As god, you make the killer crazy, because you want to excuse their actions in some way, to diminish the impact of their brutal crimes. By forgiving them, you forgive yourself for venting on the victim. It isn’t the killer’s fault that they kill, because they’re afflicted with a disease.
But many more killers in real life aren’t crazy, and by writing about a sane killer, you open a new world of creative possibilities. You also open yourself for some very deep personal reflection on why you would want to kill another person. It’s an awkward place to venture inside yourself, which is why I think so many writers seek an outside source to explain the reasons for the killer’s urges. They must be crazy, or something, right?
Once you’ve accepted your role as the deity of your world, you should think of your killer as a person instead of a placeholder to dump your hatred. You don’t have to be too sympathetic to them, but putting some effort into explaining why your killer feels the need to murder is far more important to your story than how many victims they take out, or how they do it. The rest is really just playing Clue, adding the who, what and where.
Where does your killer work? Do they belong to a gym or social club? Who’s their best friend? Do they own a dog or a cat? Have they now, or have they ever had a negative opinion about McCarthyism? Do they have a dream? Do they prefer McDonald’s, Burger King, or Chick-fil-A? Do they have a favorite TV show? Who’s their favorite singer? What magazine was hidden under their mattress in their teens?
All of these questions might seem silly, but they help build up a personality for the killer far faster than the obvious question, “Why are you killing people?” That’s the kind of question you want to save for late in the interview, after you know more about the person you’re profiling.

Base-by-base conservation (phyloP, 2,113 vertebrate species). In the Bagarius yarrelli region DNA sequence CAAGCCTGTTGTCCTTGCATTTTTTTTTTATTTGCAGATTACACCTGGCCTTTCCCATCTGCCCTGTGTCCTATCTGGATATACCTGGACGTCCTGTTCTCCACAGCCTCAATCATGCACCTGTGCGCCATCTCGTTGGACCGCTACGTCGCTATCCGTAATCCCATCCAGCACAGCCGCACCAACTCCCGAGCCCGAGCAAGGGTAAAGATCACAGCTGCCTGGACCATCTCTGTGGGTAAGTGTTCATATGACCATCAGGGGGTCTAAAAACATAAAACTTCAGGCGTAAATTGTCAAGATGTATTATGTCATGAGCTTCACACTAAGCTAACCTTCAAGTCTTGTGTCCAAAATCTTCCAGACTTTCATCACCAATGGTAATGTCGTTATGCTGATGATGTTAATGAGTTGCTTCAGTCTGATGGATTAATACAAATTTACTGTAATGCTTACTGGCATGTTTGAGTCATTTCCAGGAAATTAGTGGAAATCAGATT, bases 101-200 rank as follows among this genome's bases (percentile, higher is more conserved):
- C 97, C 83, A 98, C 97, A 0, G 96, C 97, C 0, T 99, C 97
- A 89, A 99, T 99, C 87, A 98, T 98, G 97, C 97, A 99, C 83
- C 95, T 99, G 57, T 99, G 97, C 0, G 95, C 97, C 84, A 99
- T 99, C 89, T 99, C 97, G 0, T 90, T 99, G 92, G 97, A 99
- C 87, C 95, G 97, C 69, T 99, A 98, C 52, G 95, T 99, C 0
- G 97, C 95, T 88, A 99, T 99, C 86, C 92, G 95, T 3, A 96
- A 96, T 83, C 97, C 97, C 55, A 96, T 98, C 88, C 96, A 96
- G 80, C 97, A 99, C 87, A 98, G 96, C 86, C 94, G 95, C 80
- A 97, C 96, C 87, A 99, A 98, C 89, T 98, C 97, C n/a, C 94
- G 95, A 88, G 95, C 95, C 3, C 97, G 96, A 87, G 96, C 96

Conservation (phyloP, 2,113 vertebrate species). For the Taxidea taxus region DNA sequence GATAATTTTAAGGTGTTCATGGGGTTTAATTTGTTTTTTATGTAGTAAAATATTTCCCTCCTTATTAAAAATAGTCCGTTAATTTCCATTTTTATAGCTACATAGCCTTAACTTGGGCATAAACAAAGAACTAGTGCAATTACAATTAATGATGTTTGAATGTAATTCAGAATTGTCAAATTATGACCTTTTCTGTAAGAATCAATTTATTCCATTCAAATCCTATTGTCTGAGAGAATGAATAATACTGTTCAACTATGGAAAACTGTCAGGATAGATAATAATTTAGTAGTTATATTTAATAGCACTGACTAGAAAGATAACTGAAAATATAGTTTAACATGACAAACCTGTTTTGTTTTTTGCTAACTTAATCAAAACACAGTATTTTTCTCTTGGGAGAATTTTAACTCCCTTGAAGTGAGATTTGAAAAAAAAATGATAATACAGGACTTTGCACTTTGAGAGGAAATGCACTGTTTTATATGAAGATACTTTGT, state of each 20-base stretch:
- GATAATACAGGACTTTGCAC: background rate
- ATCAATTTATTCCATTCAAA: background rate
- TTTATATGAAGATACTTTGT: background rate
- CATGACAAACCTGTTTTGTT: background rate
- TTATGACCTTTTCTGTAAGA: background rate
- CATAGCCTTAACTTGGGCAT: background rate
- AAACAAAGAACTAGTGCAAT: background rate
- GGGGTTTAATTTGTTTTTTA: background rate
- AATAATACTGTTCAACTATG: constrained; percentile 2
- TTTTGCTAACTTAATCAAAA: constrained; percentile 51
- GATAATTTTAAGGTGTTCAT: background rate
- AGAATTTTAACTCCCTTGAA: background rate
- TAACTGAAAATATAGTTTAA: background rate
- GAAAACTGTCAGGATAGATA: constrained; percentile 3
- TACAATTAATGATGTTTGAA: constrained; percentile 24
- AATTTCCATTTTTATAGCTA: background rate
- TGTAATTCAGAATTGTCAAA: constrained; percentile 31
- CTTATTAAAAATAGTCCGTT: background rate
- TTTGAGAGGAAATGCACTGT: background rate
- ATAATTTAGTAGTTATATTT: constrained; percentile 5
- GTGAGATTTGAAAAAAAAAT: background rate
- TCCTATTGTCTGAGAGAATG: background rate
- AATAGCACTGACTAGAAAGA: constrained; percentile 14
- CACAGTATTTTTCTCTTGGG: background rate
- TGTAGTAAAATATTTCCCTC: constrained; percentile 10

Once you ask a question, close your eyes and imagine how the killer will react to it, and then imagine how they answer it. This can be especially fun if you’ve got a supernatural killer. But even if you’re working with a human, imagine what they look like while they’re talking. Make up this person and bring them to life in your head before you try to translate those images into words.
If all you get is a series of short, one word answers, then stop and start over. You want to keep doing this until your killer starts talking to you with every question. Your killer should go on a one minute ramble about why they can’t eat at Mickey D’s due to a bad experience with a boiling apple pie, or they should explain in detail why they think cats are evil. You want to get you killer talking, so they become a real person to you, instead of just a plot device to throw into the story when your alcoholic detective can’t figure out what to do next.
This exercise will tie into the next, when you will take all of this information and try to figure out how it factors into the plot of your story with an outline. I hope that you find these newer exercises to be more difficult to complete, because you’ll be wanting to avoid obvious or fast answers. In effect, this assignment represents the first intermediate stage of this beginning writing course. If you’ve done the first four exercises to reach this point, congratulations. You’re almost ready for the big hurdle of completing your first “big” story, but there’s still just a few more lessons to consider before then.
In conclusion, you have the opportunity to explore one of the darker minds of society when you write in detail about the life of a murderer. This is a unique perspective that many normal people will never know, so treat the characters with more respect than to make a direct copy of a character you saw on TV last night. In the end, it will make your stories more memorable and challenging than the dozens of stories with cookie-cutter characters.